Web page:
medical marijuana

This Week in Oklahoma Politics, KOSU's Michael Cross talks with ACLU Oklahoma Executive Director Ryan Kiesel and Republican Political Consultant Neva Hill about legislative leaders wanting to move quickly on revenue and policy proposals from civic and business leaders known as Step Up Oklahoma and the 2018 regular session begins on Monday with the Governor's State of the State Address.

The trio also discusses the resignation of Oklahoma City Public School Superintendent Aurora Lora and Congressman Tom Cole vying to become the next U.S. House Appropriations Chairman.

Flickr / scubabrett22

Voters will decide in June if Oklahoma will become the 30th state to legalize marijuana for medical use.

But, before voters cast their ballots on State Question 788, a bill could be pushed through the state legislature to put restrictions on medical marijuana, if it gets passed.

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Even three queasy pregnancies didn't prepare Kate Murphy for the nonstop nausea that often comes with chemotherapy.

This Week in Oklahoma Politics, KOSU's Michael Cross talks with Republican Political Consultant Neva Hill and OKC Democratic Representative Forrest Bennett about a private-sector group known as Step Up Oklahoma introducing recommendations to the legislature to fix the budget as well as other policy issues and a new SoonerPoll shows 62% support for a medical marijuana state question going before voters this June.

The trio also discusses news of a GPS tracker getting attached to the truck of Moore Republican Representative Mark McBride.

This Week in Oklahoma Politics, KOSU's Michael Cross talks with Republican Political Consultant Neva Hill and ACLU Oklahoma Executive Director Ryan Kiesel about the Governor's threat to veto any budget bill in the second special session which doesn't include a pay raise for teachers, the Oklahoma Education Association releases a poll showing support in Oklahoma for a teacher pay raise and the Oklahoma Independent Petroleum Association challenges the constitutionality of an initiative petition to increase taxes on oil and gas wells to fund education.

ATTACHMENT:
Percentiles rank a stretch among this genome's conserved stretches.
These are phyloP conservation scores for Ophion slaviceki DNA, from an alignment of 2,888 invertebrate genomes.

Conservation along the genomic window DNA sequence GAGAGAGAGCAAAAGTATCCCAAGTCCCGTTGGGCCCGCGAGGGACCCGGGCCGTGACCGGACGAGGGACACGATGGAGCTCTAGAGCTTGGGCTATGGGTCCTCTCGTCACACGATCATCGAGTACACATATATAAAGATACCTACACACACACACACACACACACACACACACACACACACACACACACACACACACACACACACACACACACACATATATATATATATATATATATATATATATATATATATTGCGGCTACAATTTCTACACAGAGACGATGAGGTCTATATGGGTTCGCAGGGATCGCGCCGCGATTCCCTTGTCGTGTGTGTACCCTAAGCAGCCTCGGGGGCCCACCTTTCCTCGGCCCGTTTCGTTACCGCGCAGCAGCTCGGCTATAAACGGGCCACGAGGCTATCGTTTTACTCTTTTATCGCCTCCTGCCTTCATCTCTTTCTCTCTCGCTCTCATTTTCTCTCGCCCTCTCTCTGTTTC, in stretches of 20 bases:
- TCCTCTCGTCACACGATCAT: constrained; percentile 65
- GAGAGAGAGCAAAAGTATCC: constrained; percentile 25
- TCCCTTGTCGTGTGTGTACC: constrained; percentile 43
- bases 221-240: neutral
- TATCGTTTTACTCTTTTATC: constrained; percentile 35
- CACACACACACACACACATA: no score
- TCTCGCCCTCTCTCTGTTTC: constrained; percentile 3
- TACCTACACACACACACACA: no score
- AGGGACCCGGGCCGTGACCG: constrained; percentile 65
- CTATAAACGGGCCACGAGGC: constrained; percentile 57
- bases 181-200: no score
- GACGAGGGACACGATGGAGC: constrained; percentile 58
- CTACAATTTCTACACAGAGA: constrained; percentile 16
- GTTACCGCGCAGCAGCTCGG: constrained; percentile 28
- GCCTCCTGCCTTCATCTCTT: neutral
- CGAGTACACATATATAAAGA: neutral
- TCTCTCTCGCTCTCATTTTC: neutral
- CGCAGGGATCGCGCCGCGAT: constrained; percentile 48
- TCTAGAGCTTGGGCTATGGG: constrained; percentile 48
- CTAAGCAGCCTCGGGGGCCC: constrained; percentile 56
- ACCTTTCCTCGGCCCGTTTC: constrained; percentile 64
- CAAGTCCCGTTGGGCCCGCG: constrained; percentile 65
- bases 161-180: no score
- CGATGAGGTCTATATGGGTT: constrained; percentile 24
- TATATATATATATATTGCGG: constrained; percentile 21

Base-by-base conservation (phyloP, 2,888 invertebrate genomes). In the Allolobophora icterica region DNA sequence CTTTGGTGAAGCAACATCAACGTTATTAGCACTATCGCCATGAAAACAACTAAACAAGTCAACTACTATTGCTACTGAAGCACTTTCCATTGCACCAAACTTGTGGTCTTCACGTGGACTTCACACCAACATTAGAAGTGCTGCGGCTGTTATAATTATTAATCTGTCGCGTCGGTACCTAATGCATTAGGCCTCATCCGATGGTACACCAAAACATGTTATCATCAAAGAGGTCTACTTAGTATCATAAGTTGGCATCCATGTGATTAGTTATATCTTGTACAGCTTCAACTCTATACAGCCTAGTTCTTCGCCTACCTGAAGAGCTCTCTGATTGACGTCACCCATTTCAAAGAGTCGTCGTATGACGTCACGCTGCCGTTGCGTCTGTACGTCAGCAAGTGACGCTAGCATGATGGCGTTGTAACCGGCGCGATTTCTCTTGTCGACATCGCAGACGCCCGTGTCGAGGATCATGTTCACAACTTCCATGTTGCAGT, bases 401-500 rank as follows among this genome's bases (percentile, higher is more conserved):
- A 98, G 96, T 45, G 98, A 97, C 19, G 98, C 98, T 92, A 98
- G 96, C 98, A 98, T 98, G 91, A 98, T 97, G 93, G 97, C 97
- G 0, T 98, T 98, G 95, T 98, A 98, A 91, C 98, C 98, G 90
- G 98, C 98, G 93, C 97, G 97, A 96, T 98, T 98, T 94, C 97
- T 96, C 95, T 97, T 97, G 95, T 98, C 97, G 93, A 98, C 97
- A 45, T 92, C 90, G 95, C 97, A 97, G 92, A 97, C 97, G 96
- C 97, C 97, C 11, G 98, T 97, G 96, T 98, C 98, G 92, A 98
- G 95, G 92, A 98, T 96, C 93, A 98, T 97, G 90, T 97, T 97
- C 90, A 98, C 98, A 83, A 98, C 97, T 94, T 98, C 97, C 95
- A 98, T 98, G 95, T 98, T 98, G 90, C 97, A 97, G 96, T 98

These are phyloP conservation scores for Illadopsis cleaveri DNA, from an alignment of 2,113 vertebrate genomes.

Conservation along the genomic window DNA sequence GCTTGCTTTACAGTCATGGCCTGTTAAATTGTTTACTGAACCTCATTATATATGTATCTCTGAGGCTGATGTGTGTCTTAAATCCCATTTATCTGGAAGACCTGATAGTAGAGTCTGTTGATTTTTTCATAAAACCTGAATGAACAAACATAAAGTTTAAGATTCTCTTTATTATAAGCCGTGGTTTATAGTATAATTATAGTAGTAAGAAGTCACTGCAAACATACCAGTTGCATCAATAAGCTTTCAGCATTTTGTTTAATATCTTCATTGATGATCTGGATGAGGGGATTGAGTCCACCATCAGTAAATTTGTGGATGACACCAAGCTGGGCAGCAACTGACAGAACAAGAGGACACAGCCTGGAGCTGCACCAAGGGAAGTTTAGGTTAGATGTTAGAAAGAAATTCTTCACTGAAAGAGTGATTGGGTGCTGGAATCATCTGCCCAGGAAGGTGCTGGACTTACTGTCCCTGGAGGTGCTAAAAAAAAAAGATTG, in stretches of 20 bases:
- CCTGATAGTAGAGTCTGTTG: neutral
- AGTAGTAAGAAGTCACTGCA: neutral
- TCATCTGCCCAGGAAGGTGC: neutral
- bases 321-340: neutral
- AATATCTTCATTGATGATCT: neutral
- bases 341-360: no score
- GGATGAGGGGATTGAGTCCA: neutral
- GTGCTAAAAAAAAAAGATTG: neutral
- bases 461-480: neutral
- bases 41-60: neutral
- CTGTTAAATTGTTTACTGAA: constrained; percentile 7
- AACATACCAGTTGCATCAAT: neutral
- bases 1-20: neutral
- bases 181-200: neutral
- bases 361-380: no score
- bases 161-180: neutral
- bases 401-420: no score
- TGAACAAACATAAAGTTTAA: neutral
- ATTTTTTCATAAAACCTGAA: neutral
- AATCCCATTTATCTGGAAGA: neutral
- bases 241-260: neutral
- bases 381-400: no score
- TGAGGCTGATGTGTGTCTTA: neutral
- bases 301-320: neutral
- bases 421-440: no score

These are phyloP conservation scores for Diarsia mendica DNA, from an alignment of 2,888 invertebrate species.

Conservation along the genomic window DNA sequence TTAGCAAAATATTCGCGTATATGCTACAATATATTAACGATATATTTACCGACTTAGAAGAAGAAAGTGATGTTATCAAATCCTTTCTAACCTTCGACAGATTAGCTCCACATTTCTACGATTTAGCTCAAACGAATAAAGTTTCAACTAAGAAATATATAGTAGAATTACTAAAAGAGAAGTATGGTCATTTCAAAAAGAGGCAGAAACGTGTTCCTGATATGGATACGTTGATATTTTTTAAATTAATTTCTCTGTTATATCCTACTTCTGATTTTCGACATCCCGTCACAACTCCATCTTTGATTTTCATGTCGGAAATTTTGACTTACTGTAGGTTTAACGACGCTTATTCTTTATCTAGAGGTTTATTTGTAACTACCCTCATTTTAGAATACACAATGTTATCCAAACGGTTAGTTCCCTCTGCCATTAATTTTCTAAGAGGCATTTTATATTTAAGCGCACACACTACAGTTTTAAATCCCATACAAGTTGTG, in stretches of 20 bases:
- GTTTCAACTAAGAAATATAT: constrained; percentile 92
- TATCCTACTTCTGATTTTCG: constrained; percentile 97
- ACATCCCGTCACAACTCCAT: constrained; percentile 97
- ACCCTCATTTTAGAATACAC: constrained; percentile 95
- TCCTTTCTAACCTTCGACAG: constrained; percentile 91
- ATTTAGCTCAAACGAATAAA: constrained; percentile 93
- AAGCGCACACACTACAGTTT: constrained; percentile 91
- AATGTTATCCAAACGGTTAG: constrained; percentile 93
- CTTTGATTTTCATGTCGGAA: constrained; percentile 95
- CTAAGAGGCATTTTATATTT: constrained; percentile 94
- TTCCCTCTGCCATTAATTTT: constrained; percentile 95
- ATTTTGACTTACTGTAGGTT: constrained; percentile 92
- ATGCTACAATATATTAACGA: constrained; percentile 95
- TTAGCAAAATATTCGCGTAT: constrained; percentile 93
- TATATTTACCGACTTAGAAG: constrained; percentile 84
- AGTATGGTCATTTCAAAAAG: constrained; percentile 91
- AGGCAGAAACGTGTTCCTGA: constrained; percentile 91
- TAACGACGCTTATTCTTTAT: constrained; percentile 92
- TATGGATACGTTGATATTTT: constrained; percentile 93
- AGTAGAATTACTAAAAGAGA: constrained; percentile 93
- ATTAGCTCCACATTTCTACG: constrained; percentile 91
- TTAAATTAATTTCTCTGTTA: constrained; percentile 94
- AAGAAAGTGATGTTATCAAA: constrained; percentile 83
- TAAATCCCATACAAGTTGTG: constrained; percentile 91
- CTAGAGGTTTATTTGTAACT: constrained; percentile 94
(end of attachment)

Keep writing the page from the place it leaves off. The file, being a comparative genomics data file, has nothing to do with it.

Jackie Fortier / StateImpact Oklahoma

On June 26, voters will decide if Oklahoma will become the 30th state to legalize marijuana for medical use. But regulating the new industry could prove difficult.

If State Question 788 passes, licenses will be required for each stage of marijuana cultivation, including dispensaries, commercial growers, processors, and individual medical marijuana cards.

Updated at 4:45 p.m. ET

Attorney General Jeff Sessions is scrapping Obama-era guidelines that essentially removed marijuana from the list of federal drug enforcement priorities as more states legalized it.

In guidance issued Thursday, Sessions rescinded those policies and instead will permit individual U.S. attorneys to decide how aggressively to go after marijuana in their jurisdictions.

Sessions, a former Alabama senator, has long viewed pot as a public menace and a source of street crime.

California native Malcolm Mirage's dream was to own a legal cannabis dispensary. For years, he had grown marijuana and sold it on the black market, while working a day job as a personal trainer. But in his late 20s, Mirage decided it was time to jump into the growing legal industry — before it got too crowded — and build his expertise into a sustainable, above-board business.

This Week in Oklahoma Politics, KOSU's Michael Cross talks with ACLU Oklahoma Executive Director Ryan Kiesel and Republican Political Consultant Neva Hill about the Office of Management and Enterprise Services announcing it had taken $240M from the state's Rainy Day Fund to pay for operating expenses and the House heats up with a bill to provide a $34M supplemental appropriation to the Department of Human Services.

Doug Schwarz

The Oklahoma Supreme Court has rejected a proposed rewrite of a ballot question on medical marijuana that was submitted by the state Attorney General's office.

In a 7-1 ruling on Monday, the state's highest court rejected the proposed rewrite that supporters of the medical marijuana initiative had argued was intentionally misleading and could confuse people into thinking they were voting to fully legalize marijuana.

Under the ruling, the original ballot language drafted by the marijuana supporters will appear on the ballot.

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